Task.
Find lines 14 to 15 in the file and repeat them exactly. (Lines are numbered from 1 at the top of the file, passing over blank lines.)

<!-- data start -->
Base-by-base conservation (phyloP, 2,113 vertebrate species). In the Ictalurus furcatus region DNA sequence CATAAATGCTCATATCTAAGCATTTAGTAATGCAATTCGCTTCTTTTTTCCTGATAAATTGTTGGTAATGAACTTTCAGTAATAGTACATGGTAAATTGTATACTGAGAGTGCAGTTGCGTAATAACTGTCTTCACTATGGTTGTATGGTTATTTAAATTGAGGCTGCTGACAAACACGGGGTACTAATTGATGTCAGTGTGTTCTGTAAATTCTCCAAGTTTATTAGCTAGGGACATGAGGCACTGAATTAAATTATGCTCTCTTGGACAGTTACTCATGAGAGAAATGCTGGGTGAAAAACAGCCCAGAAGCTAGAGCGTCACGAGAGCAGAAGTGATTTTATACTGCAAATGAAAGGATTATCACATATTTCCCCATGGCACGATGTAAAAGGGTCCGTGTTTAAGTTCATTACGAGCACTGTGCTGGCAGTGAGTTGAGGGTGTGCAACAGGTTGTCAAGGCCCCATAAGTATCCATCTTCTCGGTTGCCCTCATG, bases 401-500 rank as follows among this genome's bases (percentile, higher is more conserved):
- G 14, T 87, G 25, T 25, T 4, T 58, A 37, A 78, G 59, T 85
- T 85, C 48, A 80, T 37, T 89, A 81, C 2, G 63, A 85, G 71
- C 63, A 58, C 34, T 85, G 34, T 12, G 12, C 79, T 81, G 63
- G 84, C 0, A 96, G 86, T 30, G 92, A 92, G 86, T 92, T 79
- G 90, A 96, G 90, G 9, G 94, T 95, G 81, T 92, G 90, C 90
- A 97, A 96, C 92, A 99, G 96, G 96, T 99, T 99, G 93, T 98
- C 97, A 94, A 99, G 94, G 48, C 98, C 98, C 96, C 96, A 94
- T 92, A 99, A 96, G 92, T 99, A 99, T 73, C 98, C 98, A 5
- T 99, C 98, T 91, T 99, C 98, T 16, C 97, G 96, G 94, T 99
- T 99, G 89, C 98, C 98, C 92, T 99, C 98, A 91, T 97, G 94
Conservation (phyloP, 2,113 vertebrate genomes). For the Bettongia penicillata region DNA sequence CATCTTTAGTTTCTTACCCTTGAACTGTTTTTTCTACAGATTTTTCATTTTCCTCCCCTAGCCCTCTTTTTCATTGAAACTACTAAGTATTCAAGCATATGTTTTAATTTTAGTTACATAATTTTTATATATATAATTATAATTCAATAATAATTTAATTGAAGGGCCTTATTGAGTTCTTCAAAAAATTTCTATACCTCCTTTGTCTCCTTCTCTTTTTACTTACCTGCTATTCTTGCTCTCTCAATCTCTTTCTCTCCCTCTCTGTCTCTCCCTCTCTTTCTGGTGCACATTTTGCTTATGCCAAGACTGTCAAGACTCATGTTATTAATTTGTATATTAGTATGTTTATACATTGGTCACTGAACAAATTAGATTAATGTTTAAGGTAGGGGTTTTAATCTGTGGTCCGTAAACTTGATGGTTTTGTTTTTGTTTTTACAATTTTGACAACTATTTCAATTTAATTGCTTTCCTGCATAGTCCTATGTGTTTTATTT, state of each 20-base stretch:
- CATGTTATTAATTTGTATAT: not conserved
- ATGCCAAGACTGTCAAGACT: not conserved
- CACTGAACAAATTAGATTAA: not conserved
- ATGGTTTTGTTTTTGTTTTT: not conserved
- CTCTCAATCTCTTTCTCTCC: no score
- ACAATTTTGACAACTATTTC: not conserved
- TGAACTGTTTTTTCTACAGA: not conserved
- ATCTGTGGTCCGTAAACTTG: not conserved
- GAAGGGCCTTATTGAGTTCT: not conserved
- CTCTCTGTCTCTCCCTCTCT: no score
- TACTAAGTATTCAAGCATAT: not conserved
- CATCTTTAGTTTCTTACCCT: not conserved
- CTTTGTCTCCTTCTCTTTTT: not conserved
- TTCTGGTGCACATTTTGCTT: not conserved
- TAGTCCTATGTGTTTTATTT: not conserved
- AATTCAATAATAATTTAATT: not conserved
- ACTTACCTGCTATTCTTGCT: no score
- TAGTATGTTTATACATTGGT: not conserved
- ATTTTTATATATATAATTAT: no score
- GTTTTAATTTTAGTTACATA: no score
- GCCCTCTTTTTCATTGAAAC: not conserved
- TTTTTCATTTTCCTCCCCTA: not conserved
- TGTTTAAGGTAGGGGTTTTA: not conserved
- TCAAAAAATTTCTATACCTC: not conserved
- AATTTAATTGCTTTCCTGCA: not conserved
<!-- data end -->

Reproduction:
- ATGCCAAGACTGTCAAGACT: not conserved
- CACTGAACAAATTAGATTAA: not conserved